Capital Briefs: Nov. 12-16

ROBERTSON FOR RUDY: In a move that stunned political observers and most of his fellow evangelical conservatives, Christian Broadcasting Network (CBN) President Pat Robertson last week endorsed former New York City Mayor Rudy Giuliani for the Republican nomination for President. Robertson said his support for Giuliani was because national security is the paramount issue right now and he is confident that Giuliani will defend the country against “the blood lust of Islamic terrorists.” In embracing the GOP hopeful who is farthest apart from conservatives on abortion, gay rights, gun rights and other cultural issues, the 77-year-old Robertson made it clear he was backing the New Yorker “as an acceptable” candidate “who can win the general election”—in other words, defeat New York Democratic Sen. Hillary Clinton. He also said that Giuliani had pledged to appoint conservative judges. Connie Mackey of the Family Research Council (FRC) echoed other cultural conservatives when she said that “what support [Robertson] has left is obviously going to be eroded by this very strange endorsement.” FRC head Tony Perkins has suggested he would back a third-party candidate if Giuliani is the GOP nominee while Richard Land of the Southern Baptist Convention has said he would never vote for the former mayor.

WEYRICH, BROWNBACK GO ELSEWHERE: Two other leading lights among cultural conservatives also endorsed a GOP hopeful last week. Paul Weyrich of the Free Congress Foundation, often referred to as the godfather of the Christian right, weighed in for former Massachusetts Gov. Mitt Romney. Kansas Sen. Sam Brownback, who dropped out of the ’08 race two weeks ago, endorsed Arizona Sen. John McCain. (Of Robertson’s blessing of Giuliani, McCain said, “Every once in a while, I am left speechless. This is one of those times.”)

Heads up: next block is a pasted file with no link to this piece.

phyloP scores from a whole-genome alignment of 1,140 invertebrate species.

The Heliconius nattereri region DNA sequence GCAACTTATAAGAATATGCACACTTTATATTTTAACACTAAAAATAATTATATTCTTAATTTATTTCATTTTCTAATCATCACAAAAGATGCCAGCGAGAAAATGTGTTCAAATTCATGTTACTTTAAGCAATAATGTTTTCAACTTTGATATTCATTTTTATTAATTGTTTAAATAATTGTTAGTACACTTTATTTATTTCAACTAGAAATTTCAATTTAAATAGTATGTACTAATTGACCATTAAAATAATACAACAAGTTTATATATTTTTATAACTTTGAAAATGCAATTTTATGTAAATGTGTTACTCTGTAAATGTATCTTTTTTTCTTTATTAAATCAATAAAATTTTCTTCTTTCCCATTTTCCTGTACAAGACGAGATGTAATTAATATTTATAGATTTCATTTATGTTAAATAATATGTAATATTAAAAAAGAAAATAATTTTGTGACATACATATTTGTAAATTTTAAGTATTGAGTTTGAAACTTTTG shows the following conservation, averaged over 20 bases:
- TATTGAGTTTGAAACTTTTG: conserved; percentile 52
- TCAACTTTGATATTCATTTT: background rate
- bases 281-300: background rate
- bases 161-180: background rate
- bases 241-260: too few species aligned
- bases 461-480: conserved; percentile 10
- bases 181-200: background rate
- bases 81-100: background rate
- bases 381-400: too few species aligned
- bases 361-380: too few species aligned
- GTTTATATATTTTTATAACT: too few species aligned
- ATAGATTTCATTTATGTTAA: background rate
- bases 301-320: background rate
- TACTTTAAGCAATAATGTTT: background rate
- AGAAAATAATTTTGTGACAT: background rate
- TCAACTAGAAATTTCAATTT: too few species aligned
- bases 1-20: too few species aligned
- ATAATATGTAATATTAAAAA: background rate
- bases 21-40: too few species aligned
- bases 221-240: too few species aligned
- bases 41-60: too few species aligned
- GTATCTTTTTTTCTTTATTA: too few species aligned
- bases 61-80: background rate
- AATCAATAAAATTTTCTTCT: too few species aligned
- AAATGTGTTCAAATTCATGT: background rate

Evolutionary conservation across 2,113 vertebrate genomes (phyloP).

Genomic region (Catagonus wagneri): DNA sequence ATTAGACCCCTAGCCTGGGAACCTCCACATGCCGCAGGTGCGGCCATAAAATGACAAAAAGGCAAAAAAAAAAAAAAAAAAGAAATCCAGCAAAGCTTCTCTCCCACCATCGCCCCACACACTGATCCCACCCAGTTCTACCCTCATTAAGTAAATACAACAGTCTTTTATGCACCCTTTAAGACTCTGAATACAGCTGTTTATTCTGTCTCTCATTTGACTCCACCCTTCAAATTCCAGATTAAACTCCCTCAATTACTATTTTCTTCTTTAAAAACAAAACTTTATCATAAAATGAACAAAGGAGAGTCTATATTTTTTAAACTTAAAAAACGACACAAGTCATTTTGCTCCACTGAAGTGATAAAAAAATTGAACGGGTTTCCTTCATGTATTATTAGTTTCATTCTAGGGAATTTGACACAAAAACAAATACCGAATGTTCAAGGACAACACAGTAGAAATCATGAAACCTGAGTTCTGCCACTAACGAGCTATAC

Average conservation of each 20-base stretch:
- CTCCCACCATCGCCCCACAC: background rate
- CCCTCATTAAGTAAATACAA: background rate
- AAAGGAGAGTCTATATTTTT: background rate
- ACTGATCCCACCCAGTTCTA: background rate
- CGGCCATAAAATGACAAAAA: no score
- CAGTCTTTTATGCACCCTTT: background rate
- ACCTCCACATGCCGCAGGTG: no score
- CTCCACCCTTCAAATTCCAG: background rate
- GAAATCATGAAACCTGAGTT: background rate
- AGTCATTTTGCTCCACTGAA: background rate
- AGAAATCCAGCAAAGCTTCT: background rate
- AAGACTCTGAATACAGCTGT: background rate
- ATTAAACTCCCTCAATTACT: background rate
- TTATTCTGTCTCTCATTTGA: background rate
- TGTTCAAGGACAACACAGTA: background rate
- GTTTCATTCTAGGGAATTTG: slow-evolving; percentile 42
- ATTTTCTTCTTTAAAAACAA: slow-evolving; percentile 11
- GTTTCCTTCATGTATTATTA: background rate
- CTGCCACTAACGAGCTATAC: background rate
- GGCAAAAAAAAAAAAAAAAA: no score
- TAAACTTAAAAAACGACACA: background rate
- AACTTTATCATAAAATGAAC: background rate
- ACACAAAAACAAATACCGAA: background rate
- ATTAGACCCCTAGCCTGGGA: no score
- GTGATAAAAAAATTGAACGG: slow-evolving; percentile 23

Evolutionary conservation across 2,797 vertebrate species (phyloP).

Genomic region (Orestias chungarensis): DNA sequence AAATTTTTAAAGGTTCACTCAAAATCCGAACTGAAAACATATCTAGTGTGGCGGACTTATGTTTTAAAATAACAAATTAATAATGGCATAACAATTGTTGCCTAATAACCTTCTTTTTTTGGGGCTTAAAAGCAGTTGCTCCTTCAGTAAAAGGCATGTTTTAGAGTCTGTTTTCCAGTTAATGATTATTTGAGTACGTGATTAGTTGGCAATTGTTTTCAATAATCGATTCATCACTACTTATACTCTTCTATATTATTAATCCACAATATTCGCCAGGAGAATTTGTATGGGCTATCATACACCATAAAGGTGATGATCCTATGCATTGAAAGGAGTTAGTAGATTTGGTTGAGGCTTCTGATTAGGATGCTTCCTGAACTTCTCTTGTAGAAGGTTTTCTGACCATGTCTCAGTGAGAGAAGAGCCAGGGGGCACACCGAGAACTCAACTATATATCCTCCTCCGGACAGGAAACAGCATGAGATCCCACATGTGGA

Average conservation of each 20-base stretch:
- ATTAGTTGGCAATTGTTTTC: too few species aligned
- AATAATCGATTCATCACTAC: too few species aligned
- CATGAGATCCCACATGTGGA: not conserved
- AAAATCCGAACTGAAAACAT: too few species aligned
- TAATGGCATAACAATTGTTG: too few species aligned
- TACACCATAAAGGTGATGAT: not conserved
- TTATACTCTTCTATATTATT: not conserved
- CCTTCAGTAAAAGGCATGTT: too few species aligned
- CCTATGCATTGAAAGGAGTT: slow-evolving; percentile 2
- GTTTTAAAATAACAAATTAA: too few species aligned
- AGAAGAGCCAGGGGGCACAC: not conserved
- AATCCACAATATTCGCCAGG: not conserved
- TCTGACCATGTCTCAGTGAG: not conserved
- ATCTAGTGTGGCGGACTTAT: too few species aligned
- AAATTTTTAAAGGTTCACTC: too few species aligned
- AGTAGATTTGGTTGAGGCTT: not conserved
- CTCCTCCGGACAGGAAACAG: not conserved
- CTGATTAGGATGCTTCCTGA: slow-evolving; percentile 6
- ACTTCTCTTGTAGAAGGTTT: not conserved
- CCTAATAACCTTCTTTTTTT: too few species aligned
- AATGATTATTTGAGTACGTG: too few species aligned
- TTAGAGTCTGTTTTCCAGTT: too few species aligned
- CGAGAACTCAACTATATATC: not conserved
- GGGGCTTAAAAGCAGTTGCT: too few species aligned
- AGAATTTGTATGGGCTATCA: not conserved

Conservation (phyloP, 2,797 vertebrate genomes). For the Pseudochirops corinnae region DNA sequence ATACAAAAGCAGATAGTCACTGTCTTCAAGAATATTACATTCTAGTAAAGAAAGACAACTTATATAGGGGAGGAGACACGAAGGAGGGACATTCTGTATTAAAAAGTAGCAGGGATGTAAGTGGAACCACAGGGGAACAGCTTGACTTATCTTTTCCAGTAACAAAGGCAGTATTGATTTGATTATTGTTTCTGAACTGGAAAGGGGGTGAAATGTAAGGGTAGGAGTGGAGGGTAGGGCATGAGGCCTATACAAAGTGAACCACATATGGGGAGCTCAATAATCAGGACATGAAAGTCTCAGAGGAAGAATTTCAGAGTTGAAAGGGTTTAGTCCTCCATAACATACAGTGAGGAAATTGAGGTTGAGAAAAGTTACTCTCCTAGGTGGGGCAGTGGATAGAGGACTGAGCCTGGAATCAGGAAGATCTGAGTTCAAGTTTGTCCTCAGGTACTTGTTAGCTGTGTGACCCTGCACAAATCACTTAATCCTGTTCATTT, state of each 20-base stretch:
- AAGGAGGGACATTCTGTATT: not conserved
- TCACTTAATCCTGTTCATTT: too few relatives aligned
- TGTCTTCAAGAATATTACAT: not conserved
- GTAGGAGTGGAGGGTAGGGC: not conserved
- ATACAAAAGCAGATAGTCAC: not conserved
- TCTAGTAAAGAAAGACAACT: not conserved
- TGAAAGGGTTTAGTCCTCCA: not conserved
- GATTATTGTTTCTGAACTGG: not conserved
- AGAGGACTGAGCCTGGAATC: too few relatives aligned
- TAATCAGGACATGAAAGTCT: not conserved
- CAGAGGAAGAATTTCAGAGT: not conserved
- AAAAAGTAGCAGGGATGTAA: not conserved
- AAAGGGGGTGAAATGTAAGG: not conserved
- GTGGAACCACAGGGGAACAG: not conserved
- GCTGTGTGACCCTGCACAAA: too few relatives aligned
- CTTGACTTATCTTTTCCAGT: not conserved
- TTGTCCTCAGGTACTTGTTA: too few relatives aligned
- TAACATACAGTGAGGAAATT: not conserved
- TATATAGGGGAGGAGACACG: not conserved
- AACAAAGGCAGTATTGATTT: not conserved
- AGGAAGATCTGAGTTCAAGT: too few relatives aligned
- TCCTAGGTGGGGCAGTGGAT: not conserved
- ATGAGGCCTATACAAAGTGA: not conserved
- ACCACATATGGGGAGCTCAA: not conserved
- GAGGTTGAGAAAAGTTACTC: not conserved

RUBIN FOR HILLARY: Perhaps the most widely admired member of Bill Clinton’s Cabinet has decided to back Hillary Clinton for President. Robert Rubin, former U.S. Treasury secretary and now acting head of the embattled Citicorp, will co-host a major fund-raising event for the Democratic front-runner as her last major fund-raiser of the year, December 13. Although Rubin was finance chairman for Hillary Clinton’s first Senate race in 2000, he reportedly had misgivings about her as a presidential candidate. One of his sons is a major fund-raiser for Clinton rival Illinois Sen. Barack Obama.

ROMNEY UP IN POLLS: Mitt Romney has been placing fourth in presidential polls of Republicans nationwide. Now the former Massachusetts governor is the front-runner in the first two showdowns of the ’08 GOP sweepstakes. The latest Strategic Vision “Iowa Poll” taken among likely attendees of the presidential caucuses shows Romney leading Rudy Giuliani with by a healthy 27% to 13%, with former Arkansas Gov. Mike Huckabee a close third (12%) and former Tennessee Sen. Fred Thompson fourth at 10%. In New Hampshire, a just-completed Rasmussen Poll shows Romney leading Giuliani 32% to 17%. John McCain is at 16% in the Rasmussen survey and Huckabee 10%, with all other Republicans in single-digits.